A coming of age story set in the South of USA when Elvis was King.
Sam Waterston, Tess Harper, Gail Strickland, Reese Witherspoon
Rural Louisiana, summer of 1957, Elvis is King. At 14, Dani is coming of age. Her older sister is beautiful, smart, and off to Duke in the fall; her mom’s pregnant with number four (Dad wants a son), and Dad’s pretty strict. Life gets sweeter when 17-year-old Court Foster, his widowed mom, and two little brothers move into the vacant farm next door. Court likes Dani’s high spirits and direct way, and though he has a man’s responsibilities on the farm, they go off swimming sometimes. The waters of adolescence are deeper than Dani realizes as hers and Court’s feelings get jumbled. Then Mother Nature throws wrenching surprises at Dani, and she must come to terms with new emotions.
*** This review may contain spoilers ***
I saw this movie as a teenager and immediately identified with Reese Witherspoon’s portrayal of Dani Trant, a 14-year-old tomboy in rural Louisiana circa 1957. She feels that she will never be as beautiful as her older sister, Maureen (a now rarely seen Emily Warfield), and feeling out of place in terms of her conservative Baptist upbringing. Then seventeen year old Court Foster (Jason London), the son of her mother’s close friend (Gail Strickland) moves in next door, Dani experiences her first crush, while Court enjoys her company, and willful spirit. Dani succeeds in getting her first kiss from him, but as soon as he sees Maureen, he falls head over heels for her, leaving Dani behind. The sisters’ close bond is fractured severely by the rivalry that erupts, which only deepens when Court dies in a tragic accident. The girls then are made to realize how much they need each other.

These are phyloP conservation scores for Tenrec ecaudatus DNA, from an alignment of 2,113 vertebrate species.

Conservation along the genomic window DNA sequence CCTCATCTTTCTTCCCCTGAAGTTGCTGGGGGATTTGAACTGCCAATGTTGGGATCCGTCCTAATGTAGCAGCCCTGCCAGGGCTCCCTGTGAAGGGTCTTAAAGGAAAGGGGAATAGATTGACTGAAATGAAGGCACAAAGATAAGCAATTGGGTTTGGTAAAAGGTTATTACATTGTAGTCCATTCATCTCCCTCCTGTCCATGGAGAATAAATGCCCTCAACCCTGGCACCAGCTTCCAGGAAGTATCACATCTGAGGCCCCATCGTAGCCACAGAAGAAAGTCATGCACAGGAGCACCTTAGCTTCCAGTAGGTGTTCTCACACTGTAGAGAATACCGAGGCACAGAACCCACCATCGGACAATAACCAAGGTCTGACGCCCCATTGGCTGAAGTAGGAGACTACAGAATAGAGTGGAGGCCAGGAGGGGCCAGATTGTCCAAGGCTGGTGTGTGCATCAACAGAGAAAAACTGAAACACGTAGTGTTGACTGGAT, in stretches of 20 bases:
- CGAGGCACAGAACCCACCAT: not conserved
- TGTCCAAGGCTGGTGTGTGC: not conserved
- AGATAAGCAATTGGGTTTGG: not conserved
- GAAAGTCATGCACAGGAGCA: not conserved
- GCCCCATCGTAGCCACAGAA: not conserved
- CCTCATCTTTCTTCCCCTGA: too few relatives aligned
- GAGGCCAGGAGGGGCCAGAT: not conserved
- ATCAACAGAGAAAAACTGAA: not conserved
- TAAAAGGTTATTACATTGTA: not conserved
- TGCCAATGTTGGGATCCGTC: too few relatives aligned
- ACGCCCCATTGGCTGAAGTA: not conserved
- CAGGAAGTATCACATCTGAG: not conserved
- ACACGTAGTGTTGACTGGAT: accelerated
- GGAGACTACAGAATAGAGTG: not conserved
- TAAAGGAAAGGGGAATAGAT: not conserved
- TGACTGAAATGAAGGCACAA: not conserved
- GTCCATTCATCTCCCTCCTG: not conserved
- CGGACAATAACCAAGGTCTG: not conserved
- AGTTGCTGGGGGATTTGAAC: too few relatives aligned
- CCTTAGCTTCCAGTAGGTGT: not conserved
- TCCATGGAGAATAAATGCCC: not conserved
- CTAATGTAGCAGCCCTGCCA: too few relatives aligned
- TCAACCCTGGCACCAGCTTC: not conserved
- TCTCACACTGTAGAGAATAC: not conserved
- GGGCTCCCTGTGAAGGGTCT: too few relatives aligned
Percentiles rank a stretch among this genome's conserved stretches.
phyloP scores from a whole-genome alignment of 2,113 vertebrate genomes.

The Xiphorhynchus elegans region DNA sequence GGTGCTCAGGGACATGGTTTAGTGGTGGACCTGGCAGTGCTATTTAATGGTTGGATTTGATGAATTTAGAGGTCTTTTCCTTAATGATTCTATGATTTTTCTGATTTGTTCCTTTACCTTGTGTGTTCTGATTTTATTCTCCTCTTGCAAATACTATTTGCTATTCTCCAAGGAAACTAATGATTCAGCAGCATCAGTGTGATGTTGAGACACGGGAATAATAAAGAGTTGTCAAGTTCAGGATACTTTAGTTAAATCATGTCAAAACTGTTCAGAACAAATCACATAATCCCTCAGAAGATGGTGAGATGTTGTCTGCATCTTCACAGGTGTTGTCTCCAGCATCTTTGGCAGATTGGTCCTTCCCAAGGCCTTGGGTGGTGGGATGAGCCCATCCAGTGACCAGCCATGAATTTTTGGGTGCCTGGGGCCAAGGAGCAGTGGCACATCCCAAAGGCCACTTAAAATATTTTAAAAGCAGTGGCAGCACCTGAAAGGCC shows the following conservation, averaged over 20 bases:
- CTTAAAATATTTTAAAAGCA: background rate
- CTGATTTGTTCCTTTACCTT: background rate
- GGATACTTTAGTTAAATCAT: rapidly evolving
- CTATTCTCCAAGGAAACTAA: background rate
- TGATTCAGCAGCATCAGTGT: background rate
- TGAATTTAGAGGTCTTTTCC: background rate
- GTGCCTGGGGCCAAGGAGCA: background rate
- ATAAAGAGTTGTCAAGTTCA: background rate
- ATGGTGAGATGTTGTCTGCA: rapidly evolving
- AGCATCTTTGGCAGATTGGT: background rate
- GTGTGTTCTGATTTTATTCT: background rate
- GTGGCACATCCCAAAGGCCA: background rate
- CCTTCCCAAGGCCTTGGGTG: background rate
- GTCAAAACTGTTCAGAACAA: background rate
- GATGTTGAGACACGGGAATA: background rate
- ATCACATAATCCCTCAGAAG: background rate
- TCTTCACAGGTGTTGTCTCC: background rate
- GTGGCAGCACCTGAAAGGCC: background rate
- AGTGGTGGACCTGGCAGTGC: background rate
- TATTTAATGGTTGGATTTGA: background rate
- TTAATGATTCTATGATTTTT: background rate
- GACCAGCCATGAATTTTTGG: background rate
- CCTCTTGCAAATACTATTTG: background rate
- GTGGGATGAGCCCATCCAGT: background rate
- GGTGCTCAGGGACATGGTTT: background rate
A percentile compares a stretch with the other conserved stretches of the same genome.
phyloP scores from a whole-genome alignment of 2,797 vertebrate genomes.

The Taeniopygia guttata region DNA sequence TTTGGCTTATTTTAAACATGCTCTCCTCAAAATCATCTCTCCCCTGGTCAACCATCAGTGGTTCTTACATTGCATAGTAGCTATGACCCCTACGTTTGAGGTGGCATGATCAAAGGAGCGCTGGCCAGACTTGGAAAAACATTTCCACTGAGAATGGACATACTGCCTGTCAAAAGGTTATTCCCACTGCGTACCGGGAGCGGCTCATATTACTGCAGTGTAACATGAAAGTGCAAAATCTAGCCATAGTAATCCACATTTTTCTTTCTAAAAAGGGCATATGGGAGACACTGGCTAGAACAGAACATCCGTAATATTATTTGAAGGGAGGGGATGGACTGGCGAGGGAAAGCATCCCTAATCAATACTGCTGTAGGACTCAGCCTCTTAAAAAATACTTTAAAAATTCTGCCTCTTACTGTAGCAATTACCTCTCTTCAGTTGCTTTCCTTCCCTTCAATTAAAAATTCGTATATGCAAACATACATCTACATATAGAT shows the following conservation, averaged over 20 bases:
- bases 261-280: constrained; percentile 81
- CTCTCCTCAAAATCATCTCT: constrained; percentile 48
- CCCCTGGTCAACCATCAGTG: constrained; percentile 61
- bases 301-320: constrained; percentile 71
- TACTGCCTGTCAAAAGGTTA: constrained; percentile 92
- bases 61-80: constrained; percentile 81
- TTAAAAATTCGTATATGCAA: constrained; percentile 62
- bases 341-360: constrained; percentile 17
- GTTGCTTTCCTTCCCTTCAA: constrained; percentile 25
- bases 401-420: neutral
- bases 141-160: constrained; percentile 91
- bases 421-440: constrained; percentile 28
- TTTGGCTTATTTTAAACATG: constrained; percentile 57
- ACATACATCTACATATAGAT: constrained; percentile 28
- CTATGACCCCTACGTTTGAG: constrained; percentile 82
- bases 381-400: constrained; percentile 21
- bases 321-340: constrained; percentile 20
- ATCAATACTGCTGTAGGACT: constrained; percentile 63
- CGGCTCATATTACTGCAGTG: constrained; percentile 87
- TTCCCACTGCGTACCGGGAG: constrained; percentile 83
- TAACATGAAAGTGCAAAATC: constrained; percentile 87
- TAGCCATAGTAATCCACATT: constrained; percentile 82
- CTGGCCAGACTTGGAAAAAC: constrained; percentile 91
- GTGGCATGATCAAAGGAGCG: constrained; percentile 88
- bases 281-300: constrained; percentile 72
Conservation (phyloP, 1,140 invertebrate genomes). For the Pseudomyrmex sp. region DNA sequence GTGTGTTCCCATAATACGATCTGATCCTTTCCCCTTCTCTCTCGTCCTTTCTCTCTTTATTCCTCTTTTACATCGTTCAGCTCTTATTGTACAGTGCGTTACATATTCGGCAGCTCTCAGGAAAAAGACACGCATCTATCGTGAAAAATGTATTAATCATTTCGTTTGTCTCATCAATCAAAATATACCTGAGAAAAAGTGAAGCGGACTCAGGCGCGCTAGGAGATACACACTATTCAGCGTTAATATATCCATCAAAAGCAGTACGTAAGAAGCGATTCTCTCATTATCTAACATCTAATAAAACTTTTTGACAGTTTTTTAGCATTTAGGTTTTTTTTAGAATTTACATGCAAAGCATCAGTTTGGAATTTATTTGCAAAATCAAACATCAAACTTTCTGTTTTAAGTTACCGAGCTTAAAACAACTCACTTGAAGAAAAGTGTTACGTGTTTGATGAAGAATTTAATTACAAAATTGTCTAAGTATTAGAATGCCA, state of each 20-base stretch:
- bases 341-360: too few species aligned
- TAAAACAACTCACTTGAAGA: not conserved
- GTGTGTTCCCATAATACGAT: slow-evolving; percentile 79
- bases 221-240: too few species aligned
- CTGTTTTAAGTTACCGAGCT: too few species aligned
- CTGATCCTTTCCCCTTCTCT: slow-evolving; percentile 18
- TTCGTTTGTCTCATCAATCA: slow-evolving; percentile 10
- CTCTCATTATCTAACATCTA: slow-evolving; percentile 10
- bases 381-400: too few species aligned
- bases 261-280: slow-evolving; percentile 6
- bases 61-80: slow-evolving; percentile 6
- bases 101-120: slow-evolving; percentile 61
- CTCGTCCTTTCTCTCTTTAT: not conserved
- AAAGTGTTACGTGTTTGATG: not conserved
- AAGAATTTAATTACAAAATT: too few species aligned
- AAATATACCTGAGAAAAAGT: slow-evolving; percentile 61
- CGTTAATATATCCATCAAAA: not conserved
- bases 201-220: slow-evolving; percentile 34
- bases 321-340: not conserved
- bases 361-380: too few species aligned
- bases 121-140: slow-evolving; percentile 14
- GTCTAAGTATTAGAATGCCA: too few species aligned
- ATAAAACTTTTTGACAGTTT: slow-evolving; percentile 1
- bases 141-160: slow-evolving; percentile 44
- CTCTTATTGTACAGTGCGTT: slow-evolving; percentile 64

Sam Waterson and Tess Harper are just perfect as the loving parents, trying to balance their daughters’ individuality, at the same time trying to keep the family together. The beautiful cinematography, and the wonderful soundtrack featuring Elvis Presley, The Platters and many more contribute wonderfully to the film’s atmosphere of a simpler time.
A touching coming-of-age film with a timeless message.